the Indians in the battle of Okechobee, thereby putting an end to the
Indian War. In 1840 he was given command of the southwest. When Texas
was annexed he marched to Corpus Cristi. In 1846 he was ordered to the
Rio Grande, the Mexican invasion having already been planned. He
established a camp opposite Matamoras. The Mexicans claimed that the
Mueces was the actual Texas boundary, and the Mexican commander ordered
Taylor to withdraw. Acting under orders form his government, he refused.
Fearing his base of supplies at Point Isabel would be cut off, Taylor
marched for that place. On the way he was attacked, and won two
victories of Palo Alto and Resaca de la Palma, on two successive days.
Having been ordered to send his best troops to reinforce General Scott,
he wan the victory of Buena Vista, nevertheless, in 1847, with a force
much inferior to the enemy’s. This victory created the greatest
enthusiasm, and General Taylor, popularly called “Old Rough and Ready,”
was nominated in 1848, by the Whig party for the presidency, and
triumphantly elected the twelfth President of the United States. He was
inaugurated March 4, 1849, and died sixteen months later. One child
Sarah Knox Taylor married Jefferson Davis who was subsequently President
of the Confederate States of America. One son General Richard Taylor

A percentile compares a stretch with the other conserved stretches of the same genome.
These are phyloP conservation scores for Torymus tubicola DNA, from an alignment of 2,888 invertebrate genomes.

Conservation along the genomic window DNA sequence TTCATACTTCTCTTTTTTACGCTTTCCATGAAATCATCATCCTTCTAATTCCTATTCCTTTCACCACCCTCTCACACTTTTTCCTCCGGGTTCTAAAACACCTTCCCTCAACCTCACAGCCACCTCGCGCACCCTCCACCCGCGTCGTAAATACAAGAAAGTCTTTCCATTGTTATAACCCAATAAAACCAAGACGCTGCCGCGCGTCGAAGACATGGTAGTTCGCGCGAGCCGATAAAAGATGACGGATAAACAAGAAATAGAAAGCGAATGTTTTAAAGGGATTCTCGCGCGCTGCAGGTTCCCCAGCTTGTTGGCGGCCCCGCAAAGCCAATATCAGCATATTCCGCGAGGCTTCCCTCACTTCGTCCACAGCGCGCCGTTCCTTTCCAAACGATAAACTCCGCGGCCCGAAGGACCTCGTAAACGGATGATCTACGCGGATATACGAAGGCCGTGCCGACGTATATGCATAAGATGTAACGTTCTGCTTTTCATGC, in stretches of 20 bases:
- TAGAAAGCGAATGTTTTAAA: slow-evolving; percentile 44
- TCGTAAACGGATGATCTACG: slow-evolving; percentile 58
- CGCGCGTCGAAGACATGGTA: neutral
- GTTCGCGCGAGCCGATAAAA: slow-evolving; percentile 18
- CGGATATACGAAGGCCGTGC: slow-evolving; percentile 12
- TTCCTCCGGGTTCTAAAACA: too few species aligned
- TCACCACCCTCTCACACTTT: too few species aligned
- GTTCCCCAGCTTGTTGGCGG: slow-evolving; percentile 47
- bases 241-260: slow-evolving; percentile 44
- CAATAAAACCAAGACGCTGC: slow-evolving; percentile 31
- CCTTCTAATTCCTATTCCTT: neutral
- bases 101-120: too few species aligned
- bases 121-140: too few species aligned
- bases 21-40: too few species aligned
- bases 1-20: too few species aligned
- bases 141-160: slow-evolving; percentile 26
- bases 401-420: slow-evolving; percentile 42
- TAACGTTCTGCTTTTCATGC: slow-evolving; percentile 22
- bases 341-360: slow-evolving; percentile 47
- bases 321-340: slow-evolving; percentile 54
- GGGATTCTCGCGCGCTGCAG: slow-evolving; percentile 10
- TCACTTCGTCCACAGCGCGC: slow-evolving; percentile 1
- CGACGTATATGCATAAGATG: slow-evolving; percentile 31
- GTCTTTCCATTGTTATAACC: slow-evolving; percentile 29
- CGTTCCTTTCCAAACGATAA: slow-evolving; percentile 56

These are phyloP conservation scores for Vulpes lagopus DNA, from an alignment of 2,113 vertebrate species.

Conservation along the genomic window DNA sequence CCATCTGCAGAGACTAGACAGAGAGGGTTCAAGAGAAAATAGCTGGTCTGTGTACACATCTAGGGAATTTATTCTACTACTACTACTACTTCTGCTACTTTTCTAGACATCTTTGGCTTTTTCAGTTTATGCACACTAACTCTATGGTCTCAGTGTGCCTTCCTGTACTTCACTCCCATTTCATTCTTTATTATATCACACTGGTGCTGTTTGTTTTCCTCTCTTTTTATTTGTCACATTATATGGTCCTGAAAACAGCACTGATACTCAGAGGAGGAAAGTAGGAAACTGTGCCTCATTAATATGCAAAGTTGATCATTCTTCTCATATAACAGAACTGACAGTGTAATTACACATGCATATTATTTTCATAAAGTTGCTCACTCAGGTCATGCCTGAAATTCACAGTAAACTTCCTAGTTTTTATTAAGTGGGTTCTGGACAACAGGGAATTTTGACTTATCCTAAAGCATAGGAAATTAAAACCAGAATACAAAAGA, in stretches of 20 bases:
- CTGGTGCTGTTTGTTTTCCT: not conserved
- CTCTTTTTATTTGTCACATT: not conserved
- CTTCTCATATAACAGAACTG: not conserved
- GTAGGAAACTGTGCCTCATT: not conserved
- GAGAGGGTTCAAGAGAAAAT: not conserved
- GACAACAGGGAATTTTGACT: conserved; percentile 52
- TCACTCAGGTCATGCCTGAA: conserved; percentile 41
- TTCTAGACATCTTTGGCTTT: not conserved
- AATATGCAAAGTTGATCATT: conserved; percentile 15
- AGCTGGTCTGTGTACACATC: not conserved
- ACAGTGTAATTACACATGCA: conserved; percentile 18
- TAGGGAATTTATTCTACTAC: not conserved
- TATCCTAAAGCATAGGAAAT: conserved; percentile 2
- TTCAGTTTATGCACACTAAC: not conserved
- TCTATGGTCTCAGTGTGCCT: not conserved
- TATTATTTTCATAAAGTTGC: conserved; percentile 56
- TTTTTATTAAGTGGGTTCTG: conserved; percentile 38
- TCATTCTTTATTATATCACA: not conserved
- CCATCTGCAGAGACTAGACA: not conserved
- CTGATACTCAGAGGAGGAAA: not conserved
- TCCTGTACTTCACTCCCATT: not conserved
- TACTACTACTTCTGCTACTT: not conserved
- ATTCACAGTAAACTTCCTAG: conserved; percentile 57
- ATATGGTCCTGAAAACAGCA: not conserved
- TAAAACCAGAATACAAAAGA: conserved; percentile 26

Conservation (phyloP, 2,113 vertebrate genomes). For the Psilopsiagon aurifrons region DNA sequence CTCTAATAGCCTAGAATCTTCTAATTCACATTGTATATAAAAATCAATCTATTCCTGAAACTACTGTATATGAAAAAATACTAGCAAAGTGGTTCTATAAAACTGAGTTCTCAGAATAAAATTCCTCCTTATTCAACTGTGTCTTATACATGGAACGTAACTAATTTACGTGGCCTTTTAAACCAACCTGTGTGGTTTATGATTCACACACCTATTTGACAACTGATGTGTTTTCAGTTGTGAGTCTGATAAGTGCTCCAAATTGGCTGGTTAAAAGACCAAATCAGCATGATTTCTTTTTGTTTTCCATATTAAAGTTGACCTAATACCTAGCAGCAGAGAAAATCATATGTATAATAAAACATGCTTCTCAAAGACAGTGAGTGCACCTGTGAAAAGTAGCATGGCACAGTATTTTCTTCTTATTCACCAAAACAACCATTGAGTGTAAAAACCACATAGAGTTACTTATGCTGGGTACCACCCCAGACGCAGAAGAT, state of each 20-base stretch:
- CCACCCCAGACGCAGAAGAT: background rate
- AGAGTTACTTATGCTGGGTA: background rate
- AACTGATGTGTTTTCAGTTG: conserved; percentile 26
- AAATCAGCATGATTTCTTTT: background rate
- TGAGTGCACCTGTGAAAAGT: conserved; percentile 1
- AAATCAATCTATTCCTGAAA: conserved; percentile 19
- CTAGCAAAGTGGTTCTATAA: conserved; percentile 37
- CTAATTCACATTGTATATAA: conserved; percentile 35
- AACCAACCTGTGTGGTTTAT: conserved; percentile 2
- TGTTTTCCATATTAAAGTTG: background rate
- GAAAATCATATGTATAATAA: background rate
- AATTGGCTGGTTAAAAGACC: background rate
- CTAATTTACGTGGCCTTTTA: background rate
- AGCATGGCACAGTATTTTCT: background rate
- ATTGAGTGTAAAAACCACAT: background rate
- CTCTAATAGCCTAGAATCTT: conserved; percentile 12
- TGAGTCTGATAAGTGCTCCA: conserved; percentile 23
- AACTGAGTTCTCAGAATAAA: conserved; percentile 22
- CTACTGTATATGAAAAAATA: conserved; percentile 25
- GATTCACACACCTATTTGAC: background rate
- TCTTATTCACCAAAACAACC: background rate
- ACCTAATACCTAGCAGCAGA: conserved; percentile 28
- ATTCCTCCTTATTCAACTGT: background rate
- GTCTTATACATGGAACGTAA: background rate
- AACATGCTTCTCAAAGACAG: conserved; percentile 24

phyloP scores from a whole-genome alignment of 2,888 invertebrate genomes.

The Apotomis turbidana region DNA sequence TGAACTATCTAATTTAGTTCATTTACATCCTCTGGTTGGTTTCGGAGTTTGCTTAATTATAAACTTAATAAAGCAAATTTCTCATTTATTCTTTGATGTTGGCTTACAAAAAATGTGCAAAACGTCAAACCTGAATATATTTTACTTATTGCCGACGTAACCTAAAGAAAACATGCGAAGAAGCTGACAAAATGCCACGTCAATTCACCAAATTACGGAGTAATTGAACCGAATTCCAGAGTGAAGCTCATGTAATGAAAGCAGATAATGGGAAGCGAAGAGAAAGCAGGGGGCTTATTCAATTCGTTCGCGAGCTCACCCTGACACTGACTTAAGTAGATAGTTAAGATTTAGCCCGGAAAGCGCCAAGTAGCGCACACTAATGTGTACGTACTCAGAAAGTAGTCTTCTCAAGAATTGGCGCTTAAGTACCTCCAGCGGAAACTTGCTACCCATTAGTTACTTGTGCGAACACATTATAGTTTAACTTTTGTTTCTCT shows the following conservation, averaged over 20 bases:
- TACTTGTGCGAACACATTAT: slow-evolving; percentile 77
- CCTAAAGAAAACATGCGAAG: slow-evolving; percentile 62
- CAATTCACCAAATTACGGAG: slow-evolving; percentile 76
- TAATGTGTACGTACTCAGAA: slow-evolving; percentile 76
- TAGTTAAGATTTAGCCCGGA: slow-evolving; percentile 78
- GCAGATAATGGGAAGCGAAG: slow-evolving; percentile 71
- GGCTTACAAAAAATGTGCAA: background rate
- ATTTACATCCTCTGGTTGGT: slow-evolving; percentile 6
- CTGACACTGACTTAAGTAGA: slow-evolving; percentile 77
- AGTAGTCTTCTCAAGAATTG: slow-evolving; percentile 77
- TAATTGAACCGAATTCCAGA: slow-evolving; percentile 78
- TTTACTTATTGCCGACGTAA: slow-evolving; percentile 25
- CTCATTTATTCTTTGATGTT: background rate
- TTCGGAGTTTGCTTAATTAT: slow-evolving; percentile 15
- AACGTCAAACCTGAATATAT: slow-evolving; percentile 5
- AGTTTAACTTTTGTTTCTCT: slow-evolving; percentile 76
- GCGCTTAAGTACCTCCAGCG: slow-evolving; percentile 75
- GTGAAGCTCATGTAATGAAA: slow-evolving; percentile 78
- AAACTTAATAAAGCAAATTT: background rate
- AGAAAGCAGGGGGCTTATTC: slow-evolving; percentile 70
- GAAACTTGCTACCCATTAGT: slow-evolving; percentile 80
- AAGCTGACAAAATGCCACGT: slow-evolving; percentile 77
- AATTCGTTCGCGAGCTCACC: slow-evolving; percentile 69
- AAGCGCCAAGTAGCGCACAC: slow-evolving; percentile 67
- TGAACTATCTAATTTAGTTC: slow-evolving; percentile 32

served under Stonewall Jackson in the Confederate Army and after the war
was in the US army.
Brewster (Joseph6, Simon5, Benjamin4, William3, Love2, William1) married
at New Haven Conn., September 18, 1810, Mary Hequembourg of New Haven,
whose father was a French Revolutionary soldier. She died at New Haven,
in 1867. He died at New Haven November 22, 1866, and he and his wife are
Soon after the death of his father, James Brewster apprenticed himself
as a mechanic, and by his skill and high principle won the esteem of his
employer. In 1809 Mr. Brewster started for New York to seek his fortune,
but, while passing through New Haven, he strolled into a carriage shop,
accepted an engagement whish was offered him and thus, by an apparent
accident, began a career which, for more than a half century was
identified with the progress of the Elm City. He became, as was said at
his death, “the pioneer of the carriage business.”
Although Mr. Brewster had no schooling in his youth, save that of a
common school, he was always deeply interested in educational matters.
He founded the Mechanics’ Institute of New Haven, providing courses of
popular lectures on science, etc., by Professor Benjamin Silliman and
others of the faculty of Yale College. Thus he anticipated the
principles of modern “University Extension.” He also purchased and
presented to Yale College a Mineralogical Cabinet; built and endowed the
New Haven Orphan Asylum, at a cost of over $20,000, and moreover, he
made himself the personal friend of all the children in the institution.
When the Civil War broke out he was an ardent supporter of the Union and
fitted out, at his own expense, a company of volunteers. Mr. Brewster
furnished most of the funds for publishing the book Chief of the
Pilgrims, or Life and Times of William Brewster. He was one of the first
directors of the New Haven and Hartford Railroad Company and for its
success he risked nearly his entire fortune. He served one term as mayor
of New Haven.
During the hours of the funeral services of Mr. Brewster, places of
business were closed by common consent and citizens displayed their